Skills shortage hampers SA banks' cybersecurity - report

Phishing poses a threat to banks all over the world. (iStock)
Phishing poses a threat to banks all over the world. (iStock)

Cape Town  - Local banks are learning fast but cybersecurity in South Africa's financial system is hampered by the country's dearth of highly sophisticated skills in that area, says an industry expert.

The growing threat of online security breaches is forcing banks worldwide to seek out new skills and techniques from the defence and counter intelligence communities.

Not surprisingly, Deloitte’s 2015 Banking Outlook report has found that cybersecurity is a top concern for banks around the world.

According to the report, cybersecurity has been one of the top seven focus areas for banks in 2015 alongside traditional banking concerns such as data management, compliance and risk, payments transformation, growth, banking mergers and acquisition activity, and balance sheet efficiency.

However, South Africa's lenders could be underestimating the severity of the global cybersecurity threat.

“Cybersecurity has hit South African shores in a big way in recent years but I’m not sure the local market realises the scale and severity of the threat,” said Darren Shipp, Industry Lead for Banking Assurance at Deloitte Southern Africa in a statement on Monday.

Allthough South Africa’s financial system is highly sophisticated, it has not yet faced the same level of sophistication in terms of the cyber threats it has had to deal with, said Shipp, "certainly not on the same degree as that experienced by the US banking sector”.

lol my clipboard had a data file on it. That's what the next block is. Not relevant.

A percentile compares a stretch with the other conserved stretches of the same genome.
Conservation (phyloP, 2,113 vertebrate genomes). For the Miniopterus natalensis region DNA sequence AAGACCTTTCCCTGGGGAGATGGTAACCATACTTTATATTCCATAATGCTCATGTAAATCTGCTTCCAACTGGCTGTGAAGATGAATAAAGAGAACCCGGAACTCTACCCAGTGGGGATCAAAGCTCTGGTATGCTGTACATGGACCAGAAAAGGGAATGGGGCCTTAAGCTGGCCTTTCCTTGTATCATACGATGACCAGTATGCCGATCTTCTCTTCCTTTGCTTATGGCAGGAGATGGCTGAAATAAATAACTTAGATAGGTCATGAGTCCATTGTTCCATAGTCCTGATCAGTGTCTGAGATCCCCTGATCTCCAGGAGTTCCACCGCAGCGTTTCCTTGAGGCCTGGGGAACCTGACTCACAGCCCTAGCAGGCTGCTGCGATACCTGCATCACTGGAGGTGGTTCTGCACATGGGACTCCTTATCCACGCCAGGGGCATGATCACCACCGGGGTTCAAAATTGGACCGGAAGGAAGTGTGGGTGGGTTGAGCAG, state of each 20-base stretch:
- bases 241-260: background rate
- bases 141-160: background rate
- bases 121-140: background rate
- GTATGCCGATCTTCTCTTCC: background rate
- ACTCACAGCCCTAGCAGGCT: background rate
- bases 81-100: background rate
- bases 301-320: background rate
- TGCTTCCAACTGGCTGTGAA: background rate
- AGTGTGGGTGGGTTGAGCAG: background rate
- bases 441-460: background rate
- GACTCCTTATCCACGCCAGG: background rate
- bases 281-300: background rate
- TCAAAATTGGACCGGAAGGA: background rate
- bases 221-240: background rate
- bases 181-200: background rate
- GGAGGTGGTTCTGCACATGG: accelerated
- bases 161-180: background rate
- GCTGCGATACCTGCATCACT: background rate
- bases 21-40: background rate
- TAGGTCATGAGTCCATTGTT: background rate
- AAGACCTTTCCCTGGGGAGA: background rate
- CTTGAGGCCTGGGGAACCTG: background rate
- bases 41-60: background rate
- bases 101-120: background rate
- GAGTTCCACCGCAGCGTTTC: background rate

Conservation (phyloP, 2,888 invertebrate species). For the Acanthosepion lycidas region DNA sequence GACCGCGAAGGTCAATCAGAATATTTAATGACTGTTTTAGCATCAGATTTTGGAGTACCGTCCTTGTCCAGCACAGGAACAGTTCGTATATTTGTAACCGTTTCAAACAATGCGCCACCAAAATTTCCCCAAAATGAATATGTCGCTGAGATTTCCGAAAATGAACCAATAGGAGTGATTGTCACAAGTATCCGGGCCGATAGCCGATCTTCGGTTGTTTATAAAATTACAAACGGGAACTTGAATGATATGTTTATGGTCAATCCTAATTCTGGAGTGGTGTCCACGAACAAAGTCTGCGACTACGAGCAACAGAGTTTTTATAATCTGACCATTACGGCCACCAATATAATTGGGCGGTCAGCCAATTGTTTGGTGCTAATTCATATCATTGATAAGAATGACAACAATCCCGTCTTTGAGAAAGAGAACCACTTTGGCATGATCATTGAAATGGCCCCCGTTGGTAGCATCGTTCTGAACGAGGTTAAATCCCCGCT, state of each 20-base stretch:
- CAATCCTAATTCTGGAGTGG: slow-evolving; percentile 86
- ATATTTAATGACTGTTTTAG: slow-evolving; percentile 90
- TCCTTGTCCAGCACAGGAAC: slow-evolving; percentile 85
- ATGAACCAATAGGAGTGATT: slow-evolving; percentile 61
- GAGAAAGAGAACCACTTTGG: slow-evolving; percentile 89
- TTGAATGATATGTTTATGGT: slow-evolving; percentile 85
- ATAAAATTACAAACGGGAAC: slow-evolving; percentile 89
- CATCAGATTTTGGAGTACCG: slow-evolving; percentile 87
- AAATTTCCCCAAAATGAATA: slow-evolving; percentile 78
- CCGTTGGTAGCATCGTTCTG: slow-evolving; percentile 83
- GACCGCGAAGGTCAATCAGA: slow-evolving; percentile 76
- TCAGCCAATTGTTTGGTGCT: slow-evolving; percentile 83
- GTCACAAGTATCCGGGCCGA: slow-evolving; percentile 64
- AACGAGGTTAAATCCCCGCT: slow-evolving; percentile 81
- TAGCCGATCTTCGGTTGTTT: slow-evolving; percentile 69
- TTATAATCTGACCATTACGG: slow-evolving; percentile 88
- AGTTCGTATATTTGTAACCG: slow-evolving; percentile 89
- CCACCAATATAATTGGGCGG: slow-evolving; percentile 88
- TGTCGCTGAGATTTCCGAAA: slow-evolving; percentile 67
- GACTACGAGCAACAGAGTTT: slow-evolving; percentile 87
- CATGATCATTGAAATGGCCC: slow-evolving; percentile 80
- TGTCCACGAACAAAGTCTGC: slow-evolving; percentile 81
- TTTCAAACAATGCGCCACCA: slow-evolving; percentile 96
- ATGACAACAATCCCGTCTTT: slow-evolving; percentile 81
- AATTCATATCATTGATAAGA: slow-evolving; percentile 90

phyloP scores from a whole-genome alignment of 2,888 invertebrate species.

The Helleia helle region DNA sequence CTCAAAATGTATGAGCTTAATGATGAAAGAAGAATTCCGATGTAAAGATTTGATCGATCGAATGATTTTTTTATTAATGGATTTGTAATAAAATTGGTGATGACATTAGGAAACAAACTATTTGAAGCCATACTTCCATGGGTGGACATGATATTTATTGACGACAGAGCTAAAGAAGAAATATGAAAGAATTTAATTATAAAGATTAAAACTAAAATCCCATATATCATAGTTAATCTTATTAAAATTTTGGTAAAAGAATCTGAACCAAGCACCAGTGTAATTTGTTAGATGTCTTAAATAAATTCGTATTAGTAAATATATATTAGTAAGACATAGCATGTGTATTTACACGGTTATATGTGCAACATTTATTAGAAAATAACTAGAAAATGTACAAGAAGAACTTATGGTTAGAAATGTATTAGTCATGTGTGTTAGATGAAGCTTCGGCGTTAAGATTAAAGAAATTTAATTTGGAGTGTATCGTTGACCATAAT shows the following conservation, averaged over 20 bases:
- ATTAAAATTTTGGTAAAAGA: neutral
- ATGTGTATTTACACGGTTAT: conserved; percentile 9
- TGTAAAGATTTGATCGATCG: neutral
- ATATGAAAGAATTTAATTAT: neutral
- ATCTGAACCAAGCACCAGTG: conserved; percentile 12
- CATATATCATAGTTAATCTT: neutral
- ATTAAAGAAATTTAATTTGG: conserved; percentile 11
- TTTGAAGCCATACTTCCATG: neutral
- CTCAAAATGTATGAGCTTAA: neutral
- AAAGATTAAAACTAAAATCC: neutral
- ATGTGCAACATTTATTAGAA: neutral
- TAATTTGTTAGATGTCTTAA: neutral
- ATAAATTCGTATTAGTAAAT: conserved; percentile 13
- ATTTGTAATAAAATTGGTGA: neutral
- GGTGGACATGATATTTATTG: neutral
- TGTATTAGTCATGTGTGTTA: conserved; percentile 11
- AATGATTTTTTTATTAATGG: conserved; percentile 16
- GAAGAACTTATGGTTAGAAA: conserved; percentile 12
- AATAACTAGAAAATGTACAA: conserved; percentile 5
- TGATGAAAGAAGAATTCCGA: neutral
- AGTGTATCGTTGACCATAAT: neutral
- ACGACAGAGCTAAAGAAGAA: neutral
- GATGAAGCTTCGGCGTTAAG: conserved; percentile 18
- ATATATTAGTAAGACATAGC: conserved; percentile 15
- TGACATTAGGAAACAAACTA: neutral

A major concern for local banks is South Africa's shortage of highly sophisticated cybersecurity skills. This limits the degree to which the industry can put measures in place to combat possible threats, according to Shipp. What makes it worse is that competition for these skills is also exceedingly high.

“The skills set needed to counter the highly sophisticated cyber threats emerging from places like China and Russia are few and far between in South Africa,” said Shipp.

He added that local banks are making strides but have also been insulated to some extent as most of the cyber threats faced by them have been fairly localised.

However, that is no grounds for complacency, warned Shipp. "At the moment South African banks are not at the top of the list of people who may want to create havoc in financial markets, but that could change very quickly.”

The report said banks will have to proactively manage third-party vendors to mitigate the potential cybersecurity threats posed by them.

It also highlighted the fact that smaller banks may be at greater risk from cybersecurity breaches, given the extent and scale of the skills needed to shore up cyber defences against these kind of attacks.

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